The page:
by edited by John Paul Jones
Conshohocken, Pa.: Combined Publishing, 1995. xiii, 280 pp.
Map, append., notes, index. 24.95. ISBN:0-938289-50-0
This work embodies the proceedings of a moot court that reviewed the case of Samuel A. Mudd, one of those convicted of participating in the Lincoln Assassination. Mudd, the physician who treated John Wilkes Booth’s broken leg after the assassination, was tried as one of the secondary conspirators, and sentenced to a long prison term. Subsequently released, he was never formally exonerated. As a result, his family – which includes T.V. journalist Roger Mudd – regularly urges politicians to "clear" his name, and has been trying to secure a formal invalidation of all charges.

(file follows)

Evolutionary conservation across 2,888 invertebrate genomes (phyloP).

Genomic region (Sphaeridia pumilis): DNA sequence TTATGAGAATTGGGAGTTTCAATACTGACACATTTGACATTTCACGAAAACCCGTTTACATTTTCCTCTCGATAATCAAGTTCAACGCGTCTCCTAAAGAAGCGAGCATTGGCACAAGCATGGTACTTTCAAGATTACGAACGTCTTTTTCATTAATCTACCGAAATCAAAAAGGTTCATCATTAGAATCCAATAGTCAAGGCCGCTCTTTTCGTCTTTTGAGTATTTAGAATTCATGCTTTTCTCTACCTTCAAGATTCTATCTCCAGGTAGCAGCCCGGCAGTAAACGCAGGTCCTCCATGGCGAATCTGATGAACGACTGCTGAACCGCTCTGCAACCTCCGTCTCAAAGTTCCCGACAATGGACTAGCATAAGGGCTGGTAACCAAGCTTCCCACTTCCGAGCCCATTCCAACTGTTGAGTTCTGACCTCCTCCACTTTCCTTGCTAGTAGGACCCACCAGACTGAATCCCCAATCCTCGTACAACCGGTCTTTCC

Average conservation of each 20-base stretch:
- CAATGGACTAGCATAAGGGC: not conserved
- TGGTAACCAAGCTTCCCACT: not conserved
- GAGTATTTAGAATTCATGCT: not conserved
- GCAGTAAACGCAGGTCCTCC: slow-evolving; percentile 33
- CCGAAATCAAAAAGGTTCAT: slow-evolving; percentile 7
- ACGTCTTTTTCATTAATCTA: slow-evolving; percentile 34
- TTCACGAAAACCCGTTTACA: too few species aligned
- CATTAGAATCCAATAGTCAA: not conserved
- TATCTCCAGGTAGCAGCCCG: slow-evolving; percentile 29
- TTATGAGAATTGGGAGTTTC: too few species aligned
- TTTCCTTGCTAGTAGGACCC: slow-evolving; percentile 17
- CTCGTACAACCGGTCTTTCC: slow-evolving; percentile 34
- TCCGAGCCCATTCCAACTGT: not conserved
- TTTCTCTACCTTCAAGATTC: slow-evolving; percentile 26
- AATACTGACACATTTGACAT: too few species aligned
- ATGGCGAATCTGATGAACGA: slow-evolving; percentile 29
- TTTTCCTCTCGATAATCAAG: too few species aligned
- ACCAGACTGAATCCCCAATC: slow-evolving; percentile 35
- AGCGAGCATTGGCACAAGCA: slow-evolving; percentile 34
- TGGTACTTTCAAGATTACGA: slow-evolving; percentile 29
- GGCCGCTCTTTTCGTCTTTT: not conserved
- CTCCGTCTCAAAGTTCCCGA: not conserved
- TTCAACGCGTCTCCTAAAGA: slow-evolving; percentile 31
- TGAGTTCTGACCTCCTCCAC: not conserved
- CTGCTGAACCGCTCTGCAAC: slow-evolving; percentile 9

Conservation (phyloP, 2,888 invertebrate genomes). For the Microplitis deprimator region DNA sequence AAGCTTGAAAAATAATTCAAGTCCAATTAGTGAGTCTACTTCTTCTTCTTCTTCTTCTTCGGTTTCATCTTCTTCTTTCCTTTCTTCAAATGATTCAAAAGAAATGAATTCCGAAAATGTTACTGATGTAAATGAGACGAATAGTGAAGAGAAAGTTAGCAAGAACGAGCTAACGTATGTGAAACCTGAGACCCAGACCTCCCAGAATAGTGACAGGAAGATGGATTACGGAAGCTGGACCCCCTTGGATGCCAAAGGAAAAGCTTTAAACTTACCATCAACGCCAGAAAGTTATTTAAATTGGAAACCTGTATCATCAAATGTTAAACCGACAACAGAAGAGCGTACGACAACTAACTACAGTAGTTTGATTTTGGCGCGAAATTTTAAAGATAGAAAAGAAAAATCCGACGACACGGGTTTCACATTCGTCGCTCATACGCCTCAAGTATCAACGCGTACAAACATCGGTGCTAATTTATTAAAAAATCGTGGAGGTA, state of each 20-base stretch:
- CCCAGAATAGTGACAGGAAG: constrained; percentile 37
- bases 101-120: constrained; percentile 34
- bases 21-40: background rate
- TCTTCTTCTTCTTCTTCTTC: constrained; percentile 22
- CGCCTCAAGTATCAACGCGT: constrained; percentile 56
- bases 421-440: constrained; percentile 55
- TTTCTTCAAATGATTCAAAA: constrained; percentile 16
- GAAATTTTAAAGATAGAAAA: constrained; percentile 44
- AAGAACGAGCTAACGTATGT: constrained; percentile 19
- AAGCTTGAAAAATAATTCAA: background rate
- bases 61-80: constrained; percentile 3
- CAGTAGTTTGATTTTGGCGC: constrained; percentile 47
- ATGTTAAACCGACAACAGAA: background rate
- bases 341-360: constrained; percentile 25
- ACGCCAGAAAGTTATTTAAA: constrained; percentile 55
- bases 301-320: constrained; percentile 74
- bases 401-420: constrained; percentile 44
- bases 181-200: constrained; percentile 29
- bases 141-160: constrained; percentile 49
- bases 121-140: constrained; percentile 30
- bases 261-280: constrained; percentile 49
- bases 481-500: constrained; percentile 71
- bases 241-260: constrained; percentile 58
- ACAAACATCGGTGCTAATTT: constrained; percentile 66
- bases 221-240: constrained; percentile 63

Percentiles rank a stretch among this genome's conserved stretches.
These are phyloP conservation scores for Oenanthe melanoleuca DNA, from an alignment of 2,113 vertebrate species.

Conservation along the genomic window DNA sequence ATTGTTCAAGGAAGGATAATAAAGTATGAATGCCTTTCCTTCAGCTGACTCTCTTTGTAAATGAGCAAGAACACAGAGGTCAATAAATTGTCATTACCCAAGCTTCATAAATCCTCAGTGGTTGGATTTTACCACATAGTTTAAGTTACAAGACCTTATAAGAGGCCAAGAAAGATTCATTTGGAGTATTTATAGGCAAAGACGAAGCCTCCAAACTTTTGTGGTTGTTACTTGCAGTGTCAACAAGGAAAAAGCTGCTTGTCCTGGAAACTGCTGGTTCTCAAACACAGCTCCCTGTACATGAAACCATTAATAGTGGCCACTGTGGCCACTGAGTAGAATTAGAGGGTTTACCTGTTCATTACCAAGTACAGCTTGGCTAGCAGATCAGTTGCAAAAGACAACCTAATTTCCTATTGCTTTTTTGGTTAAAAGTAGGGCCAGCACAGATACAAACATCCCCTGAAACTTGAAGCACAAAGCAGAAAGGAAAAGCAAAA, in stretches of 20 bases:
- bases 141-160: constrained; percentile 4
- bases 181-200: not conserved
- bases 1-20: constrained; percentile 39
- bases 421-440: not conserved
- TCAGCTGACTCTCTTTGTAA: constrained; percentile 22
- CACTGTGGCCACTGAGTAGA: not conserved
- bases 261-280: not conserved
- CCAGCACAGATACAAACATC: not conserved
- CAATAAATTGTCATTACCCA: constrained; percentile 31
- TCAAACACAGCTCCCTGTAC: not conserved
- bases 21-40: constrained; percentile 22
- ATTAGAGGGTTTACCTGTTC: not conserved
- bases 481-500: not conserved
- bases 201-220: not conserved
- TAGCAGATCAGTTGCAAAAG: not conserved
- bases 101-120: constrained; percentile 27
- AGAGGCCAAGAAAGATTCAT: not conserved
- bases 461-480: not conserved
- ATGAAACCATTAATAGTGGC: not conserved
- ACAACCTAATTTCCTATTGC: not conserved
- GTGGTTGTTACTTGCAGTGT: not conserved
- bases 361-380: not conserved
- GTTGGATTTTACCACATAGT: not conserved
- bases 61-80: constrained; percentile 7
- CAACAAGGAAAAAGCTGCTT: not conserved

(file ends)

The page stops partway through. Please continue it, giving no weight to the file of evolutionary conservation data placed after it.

The popular tendency has been to view Dr. Mudd’s conviction as a travesty of justice. However, the proceedings of the moot court, in which F. Lee Bailey and several other noted attorneys took part, strongly suggest that, although his original conviction was seriously flawed, there is more than enough evidence that was overlooked at the time to suggest not only that Dr. Mudd was involved, but that the conspiracy may have reached high into the councils of the Confederate cabinet.
Worth reading, particularly in the light of recent evidence that the Confederate government was indeed aware of Booth’s machinations.<